Monday, April 9, 2007

I found the vireos!!

ding! ding! ding! and they were so not where I expected. (more about the later)
This day started better, the birds where singing more naturally again, and while doing my paperwork and waiting for sunlight to finally hit the holler I heard the chickadees and phoebes and yellowthroats breaking the cold silence and I made the decision to do "the walk" first before rather than after work.
A good nights sleep left me with a less emotional and a more scientific attitude to the disruption/destruction and I found myself searching for the upside in everything I found, could be Buddhist leanings, or my sometimes irritating pollyannish outlook, who knows..
Anyway, in my mind, things will probably be B.C. (before cold) and A.C. for me for the rest of this season, and I will be watching everything closely for recovery efforts.

I have unprofessionally categorized the tree species response to the 27 degree, followed by 19 degree, followed by 25 degree nights into 4 levels of damage; "singed, toasted, burnt and fried". With fried being that the plant will have to start all over again. The maples are only toasted, but their seeds are fried. The cherry leaves, interestingly, are in good shape, but the cherries are fried, pawpaw leaves burnt, the flowers fried. Yellow poplar leaves are fried, but they hadn't begun blooming yet, so that is good. Hickory leaves and blossoms fried, same with the beech and beech blossoms. Young walnut leaves burnt, blossoms not out yet. The only really fried thing I saw that I am not sure will come back at all are the persimmons on the first bench, even their twigs don't look so good. Overall, it doesn't look so good for the mast crop. Will the trees try again?
On the ground is a different story, most of the ground plants just hunkered down and waited it out, to stand up straight and victorious, like this patch of wild larkspur, cheerfully standing under a thicket of fried paw paw saplings.

If we could get some rain.....


Bill April 10, 2007 at 8:01 AM  

Good news, then. We'll see how things go. Red-eyed vireos are due here soon. Our maples are a mixed bunch, some having leafed-out others not. They are usually a big attraction to the arriving vireos. Hopefully I'll sharpen my eyes with some new obsevances due to these strange circumstances. It take a lot of noticing to be aware of a songbird's difficulties!

Cady May April 11, 2007 at 9:07 AM  

Hi Bill I guess we are (were) farther along than you, and you just reminded me that I forgot to tell about the vireos, which I will have to do now!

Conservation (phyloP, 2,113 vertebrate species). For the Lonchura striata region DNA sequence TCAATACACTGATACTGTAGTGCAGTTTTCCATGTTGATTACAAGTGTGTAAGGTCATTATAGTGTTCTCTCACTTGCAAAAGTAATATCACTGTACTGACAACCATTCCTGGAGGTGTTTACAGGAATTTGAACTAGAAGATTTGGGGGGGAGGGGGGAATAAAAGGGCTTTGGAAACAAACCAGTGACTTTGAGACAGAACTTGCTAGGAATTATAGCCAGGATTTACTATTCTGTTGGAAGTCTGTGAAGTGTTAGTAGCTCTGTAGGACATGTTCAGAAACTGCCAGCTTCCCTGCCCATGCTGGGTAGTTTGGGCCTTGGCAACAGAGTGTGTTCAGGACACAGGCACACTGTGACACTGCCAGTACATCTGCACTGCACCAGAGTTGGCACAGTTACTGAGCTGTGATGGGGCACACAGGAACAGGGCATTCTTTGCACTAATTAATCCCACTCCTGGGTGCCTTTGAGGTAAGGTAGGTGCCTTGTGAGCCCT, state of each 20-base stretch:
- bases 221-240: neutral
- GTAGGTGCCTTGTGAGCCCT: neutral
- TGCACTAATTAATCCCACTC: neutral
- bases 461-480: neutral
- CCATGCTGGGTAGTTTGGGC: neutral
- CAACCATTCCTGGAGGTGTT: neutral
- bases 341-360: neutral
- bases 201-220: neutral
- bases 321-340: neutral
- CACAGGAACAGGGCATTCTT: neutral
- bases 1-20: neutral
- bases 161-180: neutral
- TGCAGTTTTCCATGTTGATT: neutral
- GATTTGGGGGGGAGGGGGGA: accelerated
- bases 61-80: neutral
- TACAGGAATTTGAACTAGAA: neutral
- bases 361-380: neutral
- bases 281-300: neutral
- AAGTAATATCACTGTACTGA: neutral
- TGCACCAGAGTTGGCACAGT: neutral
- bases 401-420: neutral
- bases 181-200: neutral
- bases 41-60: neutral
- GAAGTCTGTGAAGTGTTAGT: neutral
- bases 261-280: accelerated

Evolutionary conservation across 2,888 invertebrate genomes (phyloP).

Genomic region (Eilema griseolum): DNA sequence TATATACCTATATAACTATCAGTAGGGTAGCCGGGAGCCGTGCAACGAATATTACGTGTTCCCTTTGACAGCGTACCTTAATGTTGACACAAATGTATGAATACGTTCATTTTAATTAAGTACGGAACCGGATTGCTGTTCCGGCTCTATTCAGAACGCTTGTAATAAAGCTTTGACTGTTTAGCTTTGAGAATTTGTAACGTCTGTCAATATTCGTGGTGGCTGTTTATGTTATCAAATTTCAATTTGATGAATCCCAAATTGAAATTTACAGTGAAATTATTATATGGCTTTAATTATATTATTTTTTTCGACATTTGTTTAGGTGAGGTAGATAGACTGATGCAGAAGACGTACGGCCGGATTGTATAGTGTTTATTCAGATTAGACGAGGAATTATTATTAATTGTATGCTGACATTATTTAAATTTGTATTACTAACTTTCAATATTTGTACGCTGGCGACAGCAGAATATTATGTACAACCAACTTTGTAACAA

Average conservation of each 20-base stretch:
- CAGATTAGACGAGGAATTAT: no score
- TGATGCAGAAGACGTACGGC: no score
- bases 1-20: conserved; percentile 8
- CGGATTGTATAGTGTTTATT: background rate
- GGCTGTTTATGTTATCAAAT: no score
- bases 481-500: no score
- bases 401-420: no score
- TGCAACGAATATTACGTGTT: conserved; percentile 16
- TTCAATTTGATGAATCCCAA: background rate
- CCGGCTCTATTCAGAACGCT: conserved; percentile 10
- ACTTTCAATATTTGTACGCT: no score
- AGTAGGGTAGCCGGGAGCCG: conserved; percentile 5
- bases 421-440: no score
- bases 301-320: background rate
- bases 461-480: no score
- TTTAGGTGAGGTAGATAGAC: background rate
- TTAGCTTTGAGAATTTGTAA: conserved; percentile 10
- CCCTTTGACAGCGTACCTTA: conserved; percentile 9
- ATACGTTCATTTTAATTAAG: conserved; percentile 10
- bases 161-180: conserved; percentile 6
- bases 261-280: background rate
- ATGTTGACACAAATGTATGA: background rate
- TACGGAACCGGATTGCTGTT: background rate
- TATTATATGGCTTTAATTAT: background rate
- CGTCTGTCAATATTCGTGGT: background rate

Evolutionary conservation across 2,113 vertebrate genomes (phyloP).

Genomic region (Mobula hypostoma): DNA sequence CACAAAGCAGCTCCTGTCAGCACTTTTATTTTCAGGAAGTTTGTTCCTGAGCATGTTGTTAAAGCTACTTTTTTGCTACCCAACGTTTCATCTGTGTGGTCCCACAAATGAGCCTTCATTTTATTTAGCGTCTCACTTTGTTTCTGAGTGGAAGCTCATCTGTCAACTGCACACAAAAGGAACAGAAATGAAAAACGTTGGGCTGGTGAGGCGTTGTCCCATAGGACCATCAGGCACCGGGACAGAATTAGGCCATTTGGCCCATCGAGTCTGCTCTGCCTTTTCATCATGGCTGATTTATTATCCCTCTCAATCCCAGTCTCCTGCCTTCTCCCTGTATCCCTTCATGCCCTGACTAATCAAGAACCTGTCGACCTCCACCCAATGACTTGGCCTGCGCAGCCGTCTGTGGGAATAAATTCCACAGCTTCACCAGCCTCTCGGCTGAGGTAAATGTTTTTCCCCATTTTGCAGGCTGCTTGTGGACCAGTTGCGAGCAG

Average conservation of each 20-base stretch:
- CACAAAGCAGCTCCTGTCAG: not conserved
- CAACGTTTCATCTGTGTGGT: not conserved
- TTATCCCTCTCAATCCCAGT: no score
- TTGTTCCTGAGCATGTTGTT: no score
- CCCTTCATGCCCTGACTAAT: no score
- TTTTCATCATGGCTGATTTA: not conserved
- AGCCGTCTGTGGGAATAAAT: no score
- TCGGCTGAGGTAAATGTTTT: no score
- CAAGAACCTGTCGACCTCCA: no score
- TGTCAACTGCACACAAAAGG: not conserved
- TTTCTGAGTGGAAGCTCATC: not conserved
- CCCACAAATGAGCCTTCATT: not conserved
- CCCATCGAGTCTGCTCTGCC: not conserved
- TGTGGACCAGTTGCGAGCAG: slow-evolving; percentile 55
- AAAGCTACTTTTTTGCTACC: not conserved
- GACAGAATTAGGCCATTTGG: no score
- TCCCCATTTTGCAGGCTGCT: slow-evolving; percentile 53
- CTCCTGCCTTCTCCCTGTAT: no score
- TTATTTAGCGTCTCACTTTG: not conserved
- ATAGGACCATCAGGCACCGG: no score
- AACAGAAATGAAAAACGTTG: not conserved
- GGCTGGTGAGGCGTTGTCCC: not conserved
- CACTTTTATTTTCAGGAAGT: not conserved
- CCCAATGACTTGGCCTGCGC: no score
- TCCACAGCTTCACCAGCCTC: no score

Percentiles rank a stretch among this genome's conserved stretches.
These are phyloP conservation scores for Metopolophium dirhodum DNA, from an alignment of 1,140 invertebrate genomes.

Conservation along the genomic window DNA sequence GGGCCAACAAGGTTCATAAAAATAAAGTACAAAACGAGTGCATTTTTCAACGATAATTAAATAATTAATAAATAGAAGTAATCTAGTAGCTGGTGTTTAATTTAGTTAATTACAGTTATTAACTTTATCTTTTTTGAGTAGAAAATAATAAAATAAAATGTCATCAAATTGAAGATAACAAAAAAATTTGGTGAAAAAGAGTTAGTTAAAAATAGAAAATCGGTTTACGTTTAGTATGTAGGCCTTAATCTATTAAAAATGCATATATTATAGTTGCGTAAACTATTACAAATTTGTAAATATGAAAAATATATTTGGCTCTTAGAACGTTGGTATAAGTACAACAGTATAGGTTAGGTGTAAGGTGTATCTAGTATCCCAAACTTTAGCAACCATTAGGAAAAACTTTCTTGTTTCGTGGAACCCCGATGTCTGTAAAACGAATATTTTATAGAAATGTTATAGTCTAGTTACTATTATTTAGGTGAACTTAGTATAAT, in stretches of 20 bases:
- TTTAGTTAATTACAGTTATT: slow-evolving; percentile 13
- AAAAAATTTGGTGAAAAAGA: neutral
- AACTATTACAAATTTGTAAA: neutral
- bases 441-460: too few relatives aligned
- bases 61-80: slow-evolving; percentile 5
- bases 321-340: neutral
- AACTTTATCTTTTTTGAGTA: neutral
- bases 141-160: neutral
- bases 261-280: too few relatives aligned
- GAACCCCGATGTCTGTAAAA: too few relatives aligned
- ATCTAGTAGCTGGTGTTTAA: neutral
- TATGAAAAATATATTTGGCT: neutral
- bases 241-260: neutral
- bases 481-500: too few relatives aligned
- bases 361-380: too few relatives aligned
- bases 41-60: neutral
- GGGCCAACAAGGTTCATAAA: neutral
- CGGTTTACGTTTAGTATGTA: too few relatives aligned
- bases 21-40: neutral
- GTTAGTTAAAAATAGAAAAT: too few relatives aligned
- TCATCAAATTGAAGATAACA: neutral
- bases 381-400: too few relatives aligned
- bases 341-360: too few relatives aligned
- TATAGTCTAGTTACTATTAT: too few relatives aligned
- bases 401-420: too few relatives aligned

Bill April 12, 2007 at 10:16 AM  

Man it has been a gloomy afternoon. The day before yesterday rain dripping from dead leaves. Wind has been blowing out of the north for nearly 24 hours. Yesterday afternoon I was thinking holocaust, heard little to nothing over the wind. Watched a gnatcather flutter in its apparaently desperate way around the seemingly barren maples. Don't know. Nothing to be done anyway. Hillsides are near total brown. Never seen anything like it. Seems very possible there will be a huge sonebird die off. Heard a Parula this morning and still gnatcatcher sounds from the maples. So hard to know what to make of it all. Time will tell. Don't seem to be any insects, but I don't really know how to look for them. Did look a little in low branches--none. Could the gnatcatcher be eating dead inesects? Still attached to the branches? Stunned insects? Did you hear the Julie Zicklefoose piece on NPR two days ago? Not a fun listen. Guess I'm glad the vireos weren't here yet. Mostly it has been Parulas-they are always early and thick--one or two yellow-rumpeds.
Those vireos you found could be in trouble yet. Purple martins apparently in trouble but I don't know anything first hand. Do you know anyone else blogging about this?

Cady May April 12, 2007 at 8:59 PM  

Bill, No, I did not hear the npr peice. I am self employed and stretched thin trying to keep up with work and trying to get out in the woods as much as possible, kind of silly, but I feel like I am attending the "viewing" at a funeral or something.
One thing to conisider to heart is that Indiana and Illinois are farther behind us, they share habitat and species, what we lose, they can eventually replace, as populations do shift and repopulate. We just don't know what all shifting is going to take place as the climate shifts,I just know that for now, in some quiet woods in Indiana near where my friend Hunts Poorly lives, the songbirds are returning slower, the weather is more normal, and they are not greeting the same damage. Loss on such a large scale unmourned is so tragic though.

Bill April 12, 2007 at 10:42 PM  

Thanks for your news about good prospects. Julie Z said it took a purple martin about a week to die of starvation--I think the frost first hit last Saturday night so it hasn't been a week. All very dramatic. I think I find my own interior anxieties, which stand perfectly well on their own, reflected in this frost situation. Were I without fear I could look on the event with the detachment of Apollo.

This should be the NPR piece:

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